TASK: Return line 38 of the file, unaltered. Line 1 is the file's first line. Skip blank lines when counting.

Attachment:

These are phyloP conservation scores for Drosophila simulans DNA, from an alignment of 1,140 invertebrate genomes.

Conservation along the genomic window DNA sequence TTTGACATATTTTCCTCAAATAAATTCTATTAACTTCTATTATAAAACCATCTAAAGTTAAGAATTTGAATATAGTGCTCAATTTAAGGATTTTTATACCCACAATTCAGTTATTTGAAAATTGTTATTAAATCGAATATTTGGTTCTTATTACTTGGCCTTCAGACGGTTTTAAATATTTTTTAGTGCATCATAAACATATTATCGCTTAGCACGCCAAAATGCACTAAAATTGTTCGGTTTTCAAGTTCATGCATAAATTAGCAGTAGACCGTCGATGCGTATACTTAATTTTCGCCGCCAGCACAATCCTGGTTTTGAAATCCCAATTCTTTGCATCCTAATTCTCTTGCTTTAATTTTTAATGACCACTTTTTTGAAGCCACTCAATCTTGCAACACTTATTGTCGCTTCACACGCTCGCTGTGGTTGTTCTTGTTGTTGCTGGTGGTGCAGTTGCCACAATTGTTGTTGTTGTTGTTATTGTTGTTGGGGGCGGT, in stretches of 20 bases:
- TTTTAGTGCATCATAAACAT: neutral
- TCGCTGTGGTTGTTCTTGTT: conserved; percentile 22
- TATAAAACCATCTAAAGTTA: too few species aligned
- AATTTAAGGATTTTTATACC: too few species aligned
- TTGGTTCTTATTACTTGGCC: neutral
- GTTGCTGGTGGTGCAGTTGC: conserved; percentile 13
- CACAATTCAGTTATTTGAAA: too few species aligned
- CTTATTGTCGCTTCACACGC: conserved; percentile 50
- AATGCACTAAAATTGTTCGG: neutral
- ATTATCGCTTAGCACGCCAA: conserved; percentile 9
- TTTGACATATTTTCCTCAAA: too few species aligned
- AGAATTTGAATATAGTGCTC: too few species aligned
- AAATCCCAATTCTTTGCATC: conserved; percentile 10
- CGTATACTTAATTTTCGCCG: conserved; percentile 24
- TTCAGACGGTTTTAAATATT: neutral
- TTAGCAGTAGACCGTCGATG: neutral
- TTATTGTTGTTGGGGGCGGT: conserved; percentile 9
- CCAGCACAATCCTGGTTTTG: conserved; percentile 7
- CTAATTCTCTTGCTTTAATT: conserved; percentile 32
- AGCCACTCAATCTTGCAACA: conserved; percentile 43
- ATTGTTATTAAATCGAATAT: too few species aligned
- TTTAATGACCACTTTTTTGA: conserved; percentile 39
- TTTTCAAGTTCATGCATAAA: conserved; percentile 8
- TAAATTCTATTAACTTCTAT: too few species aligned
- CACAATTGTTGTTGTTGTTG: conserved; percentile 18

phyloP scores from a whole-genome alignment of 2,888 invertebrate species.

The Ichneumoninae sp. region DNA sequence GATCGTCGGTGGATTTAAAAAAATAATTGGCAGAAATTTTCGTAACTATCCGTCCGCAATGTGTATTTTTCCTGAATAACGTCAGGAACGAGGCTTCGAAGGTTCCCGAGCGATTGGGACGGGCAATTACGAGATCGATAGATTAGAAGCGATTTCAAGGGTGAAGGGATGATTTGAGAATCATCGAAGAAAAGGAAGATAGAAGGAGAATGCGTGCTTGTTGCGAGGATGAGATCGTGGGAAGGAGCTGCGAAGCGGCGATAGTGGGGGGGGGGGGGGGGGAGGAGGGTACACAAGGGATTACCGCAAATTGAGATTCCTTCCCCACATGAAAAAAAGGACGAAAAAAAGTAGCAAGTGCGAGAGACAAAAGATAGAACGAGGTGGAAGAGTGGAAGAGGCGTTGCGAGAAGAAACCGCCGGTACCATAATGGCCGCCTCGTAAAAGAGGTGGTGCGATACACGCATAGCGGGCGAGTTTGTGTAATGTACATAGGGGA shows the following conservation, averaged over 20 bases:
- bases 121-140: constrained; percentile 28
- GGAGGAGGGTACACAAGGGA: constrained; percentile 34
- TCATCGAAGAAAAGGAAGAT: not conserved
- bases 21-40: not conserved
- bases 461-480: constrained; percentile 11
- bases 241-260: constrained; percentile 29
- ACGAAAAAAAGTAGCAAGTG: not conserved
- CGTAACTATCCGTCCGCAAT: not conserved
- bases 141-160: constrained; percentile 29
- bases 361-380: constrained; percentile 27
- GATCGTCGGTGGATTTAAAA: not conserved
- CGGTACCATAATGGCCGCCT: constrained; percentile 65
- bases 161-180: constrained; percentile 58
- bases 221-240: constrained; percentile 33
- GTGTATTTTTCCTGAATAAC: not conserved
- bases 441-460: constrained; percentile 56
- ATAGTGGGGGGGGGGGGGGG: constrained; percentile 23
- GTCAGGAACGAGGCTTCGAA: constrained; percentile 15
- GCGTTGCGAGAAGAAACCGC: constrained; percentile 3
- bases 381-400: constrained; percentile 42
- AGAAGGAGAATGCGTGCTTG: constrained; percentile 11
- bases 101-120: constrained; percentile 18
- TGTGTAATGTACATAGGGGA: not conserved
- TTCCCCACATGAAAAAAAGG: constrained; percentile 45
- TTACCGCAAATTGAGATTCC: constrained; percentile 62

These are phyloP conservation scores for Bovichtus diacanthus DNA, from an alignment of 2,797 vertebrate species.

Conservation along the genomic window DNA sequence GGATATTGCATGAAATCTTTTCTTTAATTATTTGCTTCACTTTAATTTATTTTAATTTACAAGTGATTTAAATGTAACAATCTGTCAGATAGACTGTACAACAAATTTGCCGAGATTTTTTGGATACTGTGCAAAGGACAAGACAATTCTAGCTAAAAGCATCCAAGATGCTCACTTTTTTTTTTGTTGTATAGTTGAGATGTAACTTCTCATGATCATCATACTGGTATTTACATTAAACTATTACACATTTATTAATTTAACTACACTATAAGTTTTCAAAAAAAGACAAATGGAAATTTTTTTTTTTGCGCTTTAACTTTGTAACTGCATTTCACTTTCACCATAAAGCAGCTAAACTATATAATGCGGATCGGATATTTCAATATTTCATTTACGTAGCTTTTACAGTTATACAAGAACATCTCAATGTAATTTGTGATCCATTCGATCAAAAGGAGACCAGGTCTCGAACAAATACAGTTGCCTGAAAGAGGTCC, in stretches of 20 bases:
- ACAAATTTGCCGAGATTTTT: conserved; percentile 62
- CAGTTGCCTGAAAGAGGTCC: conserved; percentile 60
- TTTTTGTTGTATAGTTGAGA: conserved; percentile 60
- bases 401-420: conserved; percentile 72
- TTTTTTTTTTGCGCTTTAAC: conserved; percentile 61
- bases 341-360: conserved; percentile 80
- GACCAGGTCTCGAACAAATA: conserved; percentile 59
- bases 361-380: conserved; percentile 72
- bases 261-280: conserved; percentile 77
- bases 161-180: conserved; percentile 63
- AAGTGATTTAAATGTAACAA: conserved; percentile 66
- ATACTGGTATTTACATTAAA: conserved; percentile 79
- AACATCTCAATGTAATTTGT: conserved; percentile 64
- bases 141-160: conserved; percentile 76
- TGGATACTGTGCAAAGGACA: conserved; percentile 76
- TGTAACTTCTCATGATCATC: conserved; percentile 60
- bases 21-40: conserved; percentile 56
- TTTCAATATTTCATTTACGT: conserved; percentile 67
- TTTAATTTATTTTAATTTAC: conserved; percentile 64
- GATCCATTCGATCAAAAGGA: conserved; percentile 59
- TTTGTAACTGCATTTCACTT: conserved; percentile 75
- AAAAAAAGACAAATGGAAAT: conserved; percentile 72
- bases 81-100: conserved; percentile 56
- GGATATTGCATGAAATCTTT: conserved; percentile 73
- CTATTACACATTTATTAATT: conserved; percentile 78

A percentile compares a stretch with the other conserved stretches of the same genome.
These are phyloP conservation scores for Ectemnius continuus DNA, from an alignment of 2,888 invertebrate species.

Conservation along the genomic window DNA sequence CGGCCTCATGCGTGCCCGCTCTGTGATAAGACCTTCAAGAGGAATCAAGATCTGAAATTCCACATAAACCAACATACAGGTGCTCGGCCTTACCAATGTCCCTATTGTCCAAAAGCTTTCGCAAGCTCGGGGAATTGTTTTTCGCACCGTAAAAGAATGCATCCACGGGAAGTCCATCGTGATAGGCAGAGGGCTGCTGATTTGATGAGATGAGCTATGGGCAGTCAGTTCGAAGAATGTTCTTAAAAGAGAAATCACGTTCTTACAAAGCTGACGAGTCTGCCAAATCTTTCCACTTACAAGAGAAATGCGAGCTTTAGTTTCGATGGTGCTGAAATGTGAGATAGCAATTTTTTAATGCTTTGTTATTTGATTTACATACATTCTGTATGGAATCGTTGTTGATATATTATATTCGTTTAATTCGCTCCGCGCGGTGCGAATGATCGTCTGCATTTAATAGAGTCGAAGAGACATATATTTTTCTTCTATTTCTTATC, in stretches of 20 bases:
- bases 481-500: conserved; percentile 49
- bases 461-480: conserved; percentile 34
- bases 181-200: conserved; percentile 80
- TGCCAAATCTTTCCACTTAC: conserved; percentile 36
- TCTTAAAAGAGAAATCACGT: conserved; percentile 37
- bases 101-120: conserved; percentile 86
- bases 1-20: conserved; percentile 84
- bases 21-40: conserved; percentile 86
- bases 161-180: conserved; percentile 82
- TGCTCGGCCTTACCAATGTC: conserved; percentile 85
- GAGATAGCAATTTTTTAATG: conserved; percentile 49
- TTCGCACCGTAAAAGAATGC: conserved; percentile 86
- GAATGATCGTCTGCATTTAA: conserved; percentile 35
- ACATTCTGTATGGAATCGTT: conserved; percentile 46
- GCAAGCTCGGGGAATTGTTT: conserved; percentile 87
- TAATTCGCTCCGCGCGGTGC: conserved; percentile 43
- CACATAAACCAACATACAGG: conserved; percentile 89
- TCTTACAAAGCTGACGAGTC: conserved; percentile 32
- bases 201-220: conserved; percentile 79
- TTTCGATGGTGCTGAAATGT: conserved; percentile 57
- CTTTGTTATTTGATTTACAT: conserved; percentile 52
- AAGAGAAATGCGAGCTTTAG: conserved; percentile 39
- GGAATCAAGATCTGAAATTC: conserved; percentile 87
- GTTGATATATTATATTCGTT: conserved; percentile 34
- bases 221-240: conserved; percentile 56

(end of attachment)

- bases 141-160: constrained; percentile 29